During the first meetings of the 13 American Colonies' Second Continental Congress, which began in May 1775, the delegates deliberated on independence, considered responses to the outbreak of hostilities with British forces in the colony of Massachusetts and appointed George Washington as commander of the Continental Army. On July 8, 1775, the delegates agreed to send King George III of England their notice of a final attempt at reconciliation, which was known as the Olive Branch Petition. Viewing the congress as an illegal assembly, King George III rejected the petition, further inflaming the pro-independence delegates to push harder for what ultimately became a formal break from the British Crown in the signing of the Declaration of Independence by the members of the Second Continental Congress on July 4, 1776.
With the signing of the Declaration of Independence, the Second Continental Congress effectively became the new government of the United States. While the congress worked to develop and ratify the Articles of Confederation for the 13 original colonies, which were by then declared to be sovereign and independent states, it was also struggling to finance and wage a revolutionary war with a major European power. With no legal authority in place to collect taxes, the new government was in the position of financing the war on borrowed money.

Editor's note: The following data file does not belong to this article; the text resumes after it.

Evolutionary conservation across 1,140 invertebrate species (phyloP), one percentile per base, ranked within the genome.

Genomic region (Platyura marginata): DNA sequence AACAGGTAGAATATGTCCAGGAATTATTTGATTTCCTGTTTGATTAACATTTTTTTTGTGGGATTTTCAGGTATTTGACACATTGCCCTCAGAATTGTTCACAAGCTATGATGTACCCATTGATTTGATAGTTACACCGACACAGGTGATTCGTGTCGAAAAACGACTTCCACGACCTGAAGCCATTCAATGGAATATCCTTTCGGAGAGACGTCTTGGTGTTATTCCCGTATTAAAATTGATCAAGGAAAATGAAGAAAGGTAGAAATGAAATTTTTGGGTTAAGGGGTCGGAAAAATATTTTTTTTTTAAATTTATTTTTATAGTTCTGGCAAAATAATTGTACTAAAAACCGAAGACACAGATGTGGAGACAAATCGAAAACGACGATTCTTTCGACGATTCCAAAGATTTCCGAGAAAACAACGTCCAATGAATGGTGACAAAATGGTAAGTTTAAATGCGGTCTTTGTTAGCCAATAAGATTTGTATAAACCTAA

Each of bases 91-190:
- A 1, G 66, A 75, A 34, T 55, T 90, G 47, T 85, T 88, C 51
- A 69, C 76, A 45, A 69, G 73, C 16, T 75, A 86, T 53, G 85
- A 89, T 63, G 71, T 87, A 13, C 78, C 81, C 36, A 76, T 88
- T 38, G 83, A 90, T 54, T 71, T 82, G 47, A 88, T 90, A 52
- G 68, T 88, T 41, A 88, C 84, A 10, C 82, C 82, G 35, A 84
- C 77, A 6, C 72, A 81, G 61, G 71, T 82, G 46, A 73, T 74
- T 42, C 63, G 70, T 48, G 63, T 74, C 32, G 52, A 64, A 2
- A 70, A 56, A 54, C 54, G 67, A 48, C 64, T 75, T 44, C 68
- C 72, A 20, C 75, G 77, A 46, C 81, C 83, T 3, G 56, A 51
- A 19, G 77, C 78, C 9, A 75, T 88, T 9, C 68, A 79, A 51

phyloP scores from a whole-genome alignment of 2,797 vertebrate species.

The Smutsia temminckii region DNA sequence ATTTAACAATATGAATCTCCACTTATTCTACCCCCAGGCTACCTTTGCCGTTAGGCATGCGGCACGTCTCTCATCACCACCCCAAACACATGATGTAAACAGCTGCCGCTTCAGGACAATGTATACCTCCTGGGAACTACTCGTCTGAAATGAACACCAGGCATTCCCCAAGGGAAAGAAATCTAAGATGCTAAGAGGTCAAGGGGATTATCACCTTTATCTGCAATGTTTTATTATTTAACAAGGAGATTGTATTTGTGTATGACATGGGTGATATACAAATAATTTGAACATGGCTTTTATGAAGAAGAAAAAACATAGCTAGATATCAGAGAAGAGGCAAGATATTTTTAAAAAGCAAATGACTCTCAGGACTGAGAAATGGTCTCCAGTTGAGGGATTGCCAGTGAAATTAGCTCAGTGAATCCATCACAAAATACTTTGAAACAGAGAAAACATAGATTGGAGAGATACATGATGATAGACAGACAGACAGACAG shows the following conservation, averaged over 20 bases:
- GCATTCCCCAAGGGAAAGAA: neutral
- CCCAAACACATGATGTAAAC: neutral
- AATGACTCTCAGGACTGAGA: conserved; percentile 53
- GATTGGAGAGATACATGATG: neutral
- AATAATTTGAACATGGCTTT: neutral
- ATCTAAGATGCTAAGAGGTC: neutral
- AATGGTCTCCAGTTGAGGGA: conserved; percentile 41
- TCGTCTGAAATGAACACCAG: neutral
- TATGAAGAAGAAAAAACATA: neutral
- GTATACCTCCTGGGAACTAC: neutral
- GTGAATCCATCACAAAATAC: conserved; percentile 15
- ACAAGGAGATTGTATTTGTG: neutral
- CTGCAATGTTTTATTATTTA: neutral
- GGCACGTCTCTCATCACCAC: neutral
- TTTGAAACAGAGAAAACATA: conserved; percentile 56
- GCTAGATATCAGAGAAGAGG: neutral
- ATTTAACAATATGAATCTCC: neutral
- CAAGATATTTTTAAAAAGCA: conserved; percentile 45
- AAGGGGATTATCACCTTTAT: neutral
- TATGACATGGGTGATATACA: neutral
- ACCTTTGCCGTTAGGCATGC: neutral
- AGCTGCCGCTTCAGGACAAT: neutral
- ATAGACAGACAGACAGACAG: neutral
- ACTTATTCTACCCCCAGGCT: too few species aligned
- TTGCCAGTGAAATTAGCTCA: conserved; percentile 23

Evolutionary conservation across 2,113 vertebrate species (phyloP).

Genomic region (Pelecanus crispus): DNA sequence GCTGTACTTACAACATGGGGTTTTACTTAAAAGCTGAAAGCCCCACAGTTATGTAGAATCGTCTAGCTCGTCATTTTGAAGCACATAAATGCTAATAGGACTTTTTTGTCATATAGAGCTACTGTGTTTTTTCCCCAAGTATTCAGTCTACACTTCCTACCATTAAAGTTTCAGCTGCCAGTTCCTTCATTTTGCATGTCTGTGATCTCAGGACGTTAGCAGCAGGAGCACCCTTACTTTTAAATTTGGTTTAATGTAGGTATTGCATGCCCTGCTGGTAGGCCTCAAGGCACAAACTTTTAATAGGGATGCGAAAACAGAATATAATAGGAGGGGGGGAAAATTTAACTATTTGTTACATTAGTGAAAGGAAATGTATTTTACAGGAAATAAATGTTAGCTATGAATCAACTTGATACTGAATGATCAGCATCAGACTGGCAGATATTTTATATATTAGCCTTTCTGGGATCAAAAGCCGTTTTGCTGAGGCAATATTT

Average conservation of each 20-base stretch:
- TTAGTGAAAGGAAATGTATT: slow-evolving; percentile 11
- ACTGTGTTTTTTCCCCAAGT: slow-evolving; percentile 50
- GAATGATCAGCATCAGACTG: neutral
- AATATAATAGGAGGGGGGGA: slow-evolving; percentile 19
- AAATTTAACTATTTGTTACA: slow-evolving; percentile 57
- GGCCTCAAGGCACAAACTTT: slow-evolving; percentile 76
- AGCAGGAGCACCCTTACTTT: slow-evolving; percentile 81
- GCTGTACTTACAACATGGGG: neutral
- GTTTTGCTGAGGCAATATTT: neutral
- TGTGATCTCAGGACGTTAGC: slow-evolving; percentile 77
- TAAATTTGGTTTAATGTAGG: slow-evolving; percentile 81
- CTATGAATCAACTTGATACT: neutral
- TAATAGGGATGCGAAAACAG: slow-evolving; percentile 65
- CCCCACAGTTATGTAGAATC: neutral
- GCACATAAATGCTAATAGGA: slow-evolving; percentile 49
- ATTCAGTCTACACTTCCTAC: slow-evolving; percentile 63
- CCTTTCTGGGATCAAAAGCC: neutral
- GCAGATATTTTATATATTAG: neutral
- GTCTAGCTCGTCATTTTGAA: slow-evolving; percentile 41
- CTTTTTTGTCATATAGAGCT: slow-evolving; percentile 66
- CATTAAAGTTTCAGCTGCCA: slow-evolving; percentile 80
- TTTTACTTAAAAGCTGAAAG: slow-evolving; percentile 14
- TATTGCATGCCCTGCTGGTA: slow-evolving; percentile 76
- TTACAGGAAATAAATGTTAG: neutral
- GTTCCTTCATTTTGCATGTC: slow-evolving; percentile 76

The Second Continental Congress completed its work of statewide acceptance of the Articles of Confederation on February 2, 1781, when Maryland, the last of the original 13 colonies to ratify the articles, formally signed on. More than a year of debate was involved in drafting the Articles of Confederation prior to the 13 states' ratification. In one of the Second Continental Congress' final achievements, a new United States Constitution replaced the former Articles of Confederation in September 1788.